Background Whereas retinol binding protein 4 (RBP) enhances metabolic risk and atherogenesis in non-rheumatoid arthritis (RA) subjects (1,2), its role in atherogenesis in patients with RA is currently unknown.
Objectives We investigated the independent relationships of RBP4 concentrations with cardiometabolic risk, endothelial activation and carotid atherosclerosis in RA.
Methods We assessed RBP4 concentrations and those of endothelial activation molecules including E-selectin, vascular cell adhesion molecule-1, intercellular adhesion molecule-1 and monocyte chemoattractant protein-1 by ELISA, and the common carotid artery intima-media thickness and carotid artery plaque by ultrasound in 217 (112 black and 105 white) patients with RA. Relationships were identified in potential confounder and mediator adjusted mixed regression models.
Results RBP4 concentrations were associated with systolic and mean blood pressure, and those of glucose and E-selectin (partial R=-0.207 (p=0.003), -0.195 (p=0.006), -0.155 (p=0.03) and -0.191 (p=0.007), respectively). The RBP4-blood pressure relationships were reproduced in hypertensives but not in normotensives, the RBP4-glucose association in those with but not without a glucose level of >4.8 mmol/l and the RBP4-E-selectin relation in those with but not without ≥2 major traditional cardiovascular risk factors, a Framingham score or ≥2, increased waist circumference as defined by the National Cholesterol Education Program, an RA duration of >10 years, absent or mild disease activity, an erythrocyte sedimentation rate of >12 mm/hr and black ethnicity. The extent of effect of RBP4 concentrations on those of E-selectin was larger in those with compared to those without ≥2 major cardiovascular risk factors (standardized b (SE) = -0.534 (0.174) versus -0.151 (0.081), p=0.04). RBP4 concentrations were not related to carotid intima-media thickness and plaque.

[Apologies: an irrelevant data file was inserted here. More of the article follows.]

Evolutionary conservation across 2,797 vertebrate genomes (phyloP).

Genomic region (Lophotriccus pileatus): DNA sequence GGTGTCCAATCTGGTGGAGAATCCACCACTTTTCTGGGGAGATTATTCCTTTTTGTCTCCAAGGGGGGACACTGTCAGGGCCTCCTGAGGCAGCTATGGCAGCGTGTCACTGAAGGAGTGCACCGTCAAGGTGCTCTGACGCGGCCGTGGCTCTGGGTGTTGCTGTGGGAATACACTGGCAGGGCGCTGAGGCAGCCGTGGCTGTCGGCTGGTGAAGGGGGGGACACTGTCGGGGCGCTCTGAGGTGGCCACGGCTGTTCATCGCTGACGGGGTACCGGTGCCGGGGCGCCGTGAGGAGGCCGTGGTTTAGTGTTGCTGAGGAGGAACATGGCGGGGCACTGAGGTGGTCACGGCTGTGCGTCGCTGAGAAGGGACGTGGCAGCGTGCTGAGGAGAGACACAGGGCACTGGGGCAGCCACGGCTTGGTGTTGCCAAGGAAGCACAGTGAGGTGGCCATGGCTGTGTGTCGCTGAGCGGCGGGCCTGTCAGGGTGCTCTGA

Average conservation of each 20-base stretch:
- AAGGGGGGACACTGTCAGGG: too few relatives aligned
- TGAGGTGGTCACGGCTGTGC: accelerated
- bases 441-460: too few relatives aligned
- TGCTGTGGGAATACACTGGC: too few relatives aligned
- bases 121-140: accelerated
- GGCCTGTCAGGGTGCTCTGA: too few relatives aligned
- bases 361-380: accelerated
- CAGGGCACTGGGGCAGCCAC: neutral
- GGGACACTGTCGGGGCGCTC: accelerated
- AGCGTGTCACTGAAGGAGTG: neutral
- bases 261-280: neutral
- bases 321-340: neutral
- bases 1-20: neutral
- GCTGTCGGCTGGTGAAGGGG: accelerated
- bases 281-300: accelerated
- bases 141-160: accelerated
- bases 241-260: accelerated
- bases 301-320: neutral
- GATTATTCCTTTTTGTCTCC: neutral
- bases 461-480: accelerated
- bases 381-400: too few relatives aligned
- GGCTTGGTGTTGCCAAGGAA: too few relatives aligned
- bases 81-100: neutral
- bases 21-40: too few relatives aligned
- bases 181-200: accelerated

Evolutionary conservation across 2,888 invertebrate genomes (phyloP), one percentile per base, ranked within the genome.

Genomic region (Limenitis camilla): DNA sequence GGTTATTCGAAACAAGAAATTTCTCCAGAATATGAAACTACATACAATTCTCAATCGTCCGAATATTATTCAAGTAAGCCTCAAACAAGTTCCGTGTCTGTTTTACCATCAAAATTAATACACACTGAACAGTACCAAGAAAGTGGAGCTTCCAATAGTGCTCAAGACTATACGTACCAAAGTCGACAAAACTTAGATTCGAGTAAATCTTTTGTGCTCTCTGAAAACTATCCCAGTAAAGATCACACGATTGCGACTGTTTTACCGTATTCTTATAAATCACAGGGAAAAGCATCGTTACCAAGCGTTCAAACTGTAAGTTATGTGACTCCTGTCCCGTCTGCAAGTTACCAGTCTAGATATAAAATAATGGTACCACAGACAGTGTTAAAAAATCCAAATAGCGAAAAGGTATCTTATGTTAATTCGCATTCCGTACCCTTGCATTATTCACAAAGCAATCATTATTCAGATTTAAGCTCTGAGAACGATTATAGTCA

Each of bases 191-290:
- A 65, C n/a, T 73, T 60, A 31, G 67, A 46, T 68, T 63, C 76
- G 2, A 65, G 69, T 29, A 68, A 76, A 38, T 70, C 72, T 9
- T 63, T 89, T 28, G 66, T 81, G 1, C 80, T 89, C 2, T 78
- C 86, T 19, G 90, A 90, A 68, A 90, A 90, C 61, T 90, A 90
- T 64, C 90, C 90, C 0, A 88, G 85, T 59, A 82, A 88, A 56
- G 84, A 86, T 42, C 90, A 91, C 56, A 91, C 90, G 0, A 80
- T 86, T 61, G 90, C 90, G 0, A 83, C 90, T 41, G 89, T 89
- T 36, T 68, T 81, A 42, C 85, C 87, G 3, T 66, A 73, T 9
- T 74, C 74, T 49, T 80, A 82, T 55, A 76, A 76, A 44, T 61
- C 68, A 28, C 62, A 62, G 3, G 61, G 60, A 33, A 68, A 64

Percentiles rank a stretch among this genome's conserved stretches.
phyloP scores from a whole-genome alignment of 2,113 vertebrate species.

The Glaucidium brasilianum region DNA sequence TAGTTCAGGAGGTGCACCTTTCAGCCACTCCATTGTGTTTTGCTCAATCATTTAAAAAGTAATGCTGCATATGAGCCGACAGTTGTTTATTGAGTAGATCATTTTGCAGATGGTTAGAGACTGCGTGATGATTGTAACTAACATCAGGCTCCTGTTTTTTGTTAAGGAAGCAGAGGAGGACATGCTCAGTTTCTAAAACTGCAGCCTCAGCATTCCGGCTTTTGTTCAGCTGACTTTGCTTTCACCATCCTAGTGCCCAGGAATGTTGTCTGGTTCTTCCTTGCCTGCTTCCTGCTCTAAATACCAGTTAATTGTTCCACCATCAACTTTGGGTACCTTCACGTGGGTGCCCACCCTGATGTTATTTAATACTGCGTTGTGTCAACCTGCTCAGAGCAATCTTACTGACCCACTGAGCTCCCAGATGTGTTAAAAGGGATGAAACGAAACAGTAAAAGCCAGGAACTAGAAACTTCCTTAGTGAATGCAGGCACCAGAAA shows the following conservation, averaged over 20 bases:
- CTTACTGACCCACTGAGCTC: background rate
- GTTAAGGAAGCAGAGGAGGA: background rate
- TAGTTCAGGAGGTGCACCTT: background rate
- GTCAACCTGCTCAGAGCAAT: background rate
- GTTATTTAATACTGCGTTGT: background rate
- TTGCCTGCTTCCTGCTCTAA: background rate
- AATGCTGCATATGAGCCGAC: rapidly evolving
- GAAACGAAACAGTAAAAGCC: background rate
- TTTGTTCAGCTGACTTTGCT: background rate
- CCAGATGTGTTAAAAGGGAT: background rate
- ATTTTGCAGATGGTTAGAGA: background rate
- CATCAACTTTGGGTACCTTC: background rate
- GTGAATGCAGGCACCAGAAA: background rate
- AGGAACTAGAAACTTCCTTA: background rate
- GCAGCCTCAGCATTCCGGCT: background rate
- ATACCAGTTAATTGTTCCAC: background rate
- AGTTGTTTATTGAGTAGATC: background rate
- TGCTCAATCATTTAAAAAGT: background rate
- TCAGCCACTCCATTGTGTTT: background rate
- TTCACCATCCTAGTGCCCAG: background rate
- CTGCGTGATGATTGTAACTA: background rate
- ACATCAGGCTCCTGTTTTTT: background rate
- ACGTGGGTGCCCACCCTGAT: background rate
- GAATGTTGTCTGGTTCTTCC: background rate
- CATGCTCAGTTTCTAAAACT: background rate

Conclusions This study shows that RBP4 concentrations are paradoxically associated with decreased metabolic risk and endothelial activation but not atherosclerosis in patients with RA. Results obtained in sensitivity analysis suggest that patients with RA may be able to reduce their RBP4 production in the presence of increased CVD risk and that RBP4 may thereby not increase atherosclerosis in RA.
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Graham TE et al. Retinol-binding protein 4 and insulin resistance in lean, obese, and diabetic subject. N Engl J Med 2006;354:2552-63.
Acknowledgements The study was supported by the South African Medical Research Council and National Research Foundation.
Disclosure of Interest None declared
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